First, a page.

Mr. Amjad Abbashar,
Chief of the UNDRR Africa Regional Office opened the webinar noting that,
“UNDRR advocates for the empowerment of local governments and communities,
as they are often the first line of response to disasters”.
Through the Making Cities Resilient Campaign,
UNDRR has been able to support the implementation of the Sendai Framework
in coherence with the development agenda in collaboration with partners.
“As we look beyond 2020,
we seek to strengthen these partnerships to accelerate efforts towards
the achievement of the 2030 targets”, Mr. Abbashar said.
In addition, the Sendai Framework calls for a comprehensive approach
to disaster risk reduction that is based on an all of society engagement
that acknowledges the role of different stakeholders in the agenda.
Mr. Bijay Kumar, the Executive Director for GNDR mentioned
that development cannot be achieved if communities resilience
is not placed at the top of the political agenda.
“They must be enabled to participate, influence and
take decisions on risk-informed development policies and practices.
The COVID-19 pandemic shows the need for strong community engagement
that is supported by communications systems,
which is a core part of the Community-Based Disaster Risk
Management (CBDRM) practices.
Mr. Emmanuel Seck, from EDNA-Energie and member of the
GNDR Global Board underlined that CBDRM can increase
awareness and community engagement.
Community-based approaches will reinforce communities
ownership and foster coherent development of policies
and plans at all levels. This should be combined with
institutional mechanisms and tools to support communities
with risk prevention policies and strategies that include health dimension.
Mr. Buh Gaston, explained the GNDR Views from the
Frontline (VFL) tool. VFL provides a complementary
bottom-up perspectives on progress at the impact/outcome
level to UNDRR’s top-down Sendai Monitoring Tool.
In Cameroon, VFL enhanced the working relationship between NGOs,
CSOs, local governments and other DRR stakeholders
to identify DRR indicators and risks. It also provided
an opportunity to raise awareness to at risk communities.
The VFL can be a vehicle to sensitize communities to COVID-19.
There is a need to identify and understand the local context before designing projects.
Ms. Edna Kaptoyo, from the Pastoral Communities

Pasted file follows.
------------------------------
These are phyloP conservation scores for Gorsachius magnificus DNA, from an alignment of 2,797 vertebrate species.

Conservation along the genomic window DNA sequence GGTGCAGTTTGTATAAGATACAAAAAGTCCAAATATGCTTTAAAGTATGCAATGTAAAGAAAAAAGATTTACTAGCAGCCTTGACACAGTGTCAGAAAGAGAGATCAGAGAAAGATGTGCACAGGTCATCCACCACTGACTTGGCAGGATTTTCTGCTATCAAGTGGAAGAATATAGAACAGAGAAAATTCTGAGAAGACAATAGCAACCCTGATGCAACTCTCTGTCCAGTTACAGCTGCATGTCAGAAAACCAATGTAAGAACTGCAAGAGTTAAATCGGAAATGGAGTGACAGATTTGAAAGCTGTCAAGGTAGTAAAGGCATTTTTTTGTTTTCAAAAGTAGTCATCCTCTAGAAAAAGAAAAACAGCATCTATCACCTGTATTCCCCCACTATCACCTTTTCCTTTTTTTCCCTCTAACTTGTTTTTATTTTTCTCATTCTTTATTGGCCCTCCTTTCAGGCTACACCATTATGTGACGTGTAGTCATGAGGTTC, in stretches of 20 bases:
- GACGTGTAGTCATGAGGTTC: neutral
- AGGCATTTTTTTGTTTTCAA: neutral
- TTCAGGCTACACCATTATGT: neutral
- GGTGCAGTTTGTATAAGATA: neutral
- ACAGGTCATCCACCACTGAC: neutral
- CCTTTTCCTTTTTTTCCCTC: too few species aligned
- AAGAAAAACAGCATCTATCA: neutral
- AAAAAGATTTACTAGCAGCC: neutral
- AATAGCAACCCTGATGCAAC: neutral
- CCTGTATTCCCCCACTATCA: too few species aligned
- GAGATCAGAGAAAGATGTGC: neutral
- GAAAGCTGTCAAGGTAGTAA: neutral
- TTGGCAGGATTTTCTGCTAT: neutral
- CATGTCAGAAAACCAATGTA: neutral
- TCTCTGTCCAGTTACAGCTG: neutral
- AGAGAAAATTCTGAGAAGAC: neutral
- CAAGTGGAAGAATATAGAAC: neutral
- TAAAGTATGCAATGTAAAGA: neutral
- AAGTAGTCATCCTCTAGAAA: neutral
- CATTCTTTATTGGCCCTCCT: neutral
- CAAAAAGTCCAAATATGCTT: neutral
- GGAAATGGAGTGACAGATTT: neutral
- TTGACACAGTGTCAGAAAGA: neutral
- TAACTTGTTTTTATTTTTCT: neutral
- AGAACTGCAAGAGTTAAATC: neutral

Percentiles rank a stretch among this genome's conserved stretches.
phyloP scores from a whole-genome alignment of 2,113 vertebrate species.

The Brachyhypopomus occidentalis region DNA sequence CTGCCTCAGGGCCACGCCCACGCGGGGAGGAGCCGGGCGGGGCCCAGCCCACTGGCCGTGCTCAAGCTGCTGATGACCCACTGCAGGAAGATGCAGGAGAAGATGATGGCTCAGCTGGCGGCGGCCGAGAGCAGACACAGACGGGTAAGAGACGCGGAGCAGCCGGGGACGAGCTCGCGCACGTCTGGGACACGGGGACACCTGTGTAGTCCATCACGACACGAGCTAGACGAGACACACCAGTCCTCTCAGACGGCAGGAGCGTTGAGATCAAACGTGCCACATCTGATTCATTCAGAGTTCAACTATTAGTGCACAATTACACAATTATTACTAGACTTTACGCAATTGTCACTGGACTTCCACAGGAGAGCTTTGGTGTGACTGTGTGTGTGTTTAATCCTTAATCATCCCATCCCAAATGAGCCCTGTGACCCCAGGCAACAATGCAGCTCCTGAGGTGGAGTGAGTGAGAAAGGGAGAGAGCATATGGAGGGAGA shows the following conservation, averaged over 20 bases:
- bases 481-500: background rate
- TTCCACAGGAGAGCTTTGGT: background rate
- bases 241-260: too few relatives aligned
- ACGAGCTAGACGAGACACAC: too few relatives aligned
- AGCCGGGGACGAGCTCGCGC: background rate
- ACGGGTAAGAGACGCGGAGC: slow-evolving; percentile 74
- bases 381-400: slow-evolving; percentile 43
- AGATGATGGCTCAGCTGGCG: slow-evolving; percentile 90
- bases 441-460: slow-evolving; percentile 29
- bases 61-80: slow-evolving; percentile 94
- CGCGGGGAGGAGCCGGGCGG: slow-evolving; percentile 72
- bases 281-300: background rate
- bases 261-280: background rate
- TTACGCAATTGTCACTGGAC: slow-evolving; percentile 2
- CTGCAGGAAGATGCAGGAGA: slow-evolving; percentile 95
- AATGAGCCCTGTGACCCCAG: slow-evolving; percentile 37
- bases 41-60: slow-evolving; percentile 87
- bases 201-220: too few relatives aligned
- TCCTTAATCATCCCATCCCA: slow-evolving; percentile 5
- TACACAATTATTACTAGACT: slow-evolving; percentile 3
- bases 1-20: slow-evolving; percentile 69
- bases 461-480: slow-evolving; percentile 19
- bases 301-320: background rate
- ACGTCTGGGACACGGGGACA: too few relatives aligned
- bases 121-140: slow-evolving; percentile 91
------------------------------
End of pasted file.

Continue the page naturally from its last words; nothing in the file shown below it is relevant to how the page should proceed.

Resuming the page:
Empowerment Programme (PACEP) shared some best practices
and opportunities to integrate climate change adaptation (CCA) and DRR.
Some examples she gave were eco cultural mapping
in Kenya where communities use their indigenous knowledge
to reduce forest degradation and environmental risk,
Community-based monitoring and information systems (CBMIS)
initiatives to monitor their community’s well-being,
state of their territories and natural resources
(including on the health of biodiversity, and climate change impacts).
Among the recommendations that were presented to advance
community interventions for resilience were the need for
proper participatory governance, building financial and
technical capacities and strengthening partnerships
between governments, local actors and international
institutions. Calls were made for central governments
to empower local governments for better engagement with
the community, and to promote a coherent approach towards
resilience. Local actors must be at the heart of data collection,
triggers, and recipients of alert messages
at the local level for effective early action strategies.
Being inclusive is critical to ensuring that no one is left behind.
Participants appreciated the platform to share lessons
and experiences and encouraged partners to promote these even more,
especially during the pandemic where COVID-19 solutions are sought.
The Sendai Framework calls on governments and communities
to strengthen the design and implementation of inclusive
policies and social safety-net mechanisms
that are integrated with livelihood enhancement programs,
including access to basic health-care services.
Target ‘e’ of the Framework aims at a substantial increase
in national and local strategies by 2020.
In Africa, 25 countries currently have national DRR strategies in place.
The recorded webinar can be found here.
United Nations Office for Disaster Risk Reduction - Regional Office for Africa
Global Network of Civil Society Organisations for Disaster Reduction
Provided by the IKCEST Disaster Risk Reduction Knowledge Service System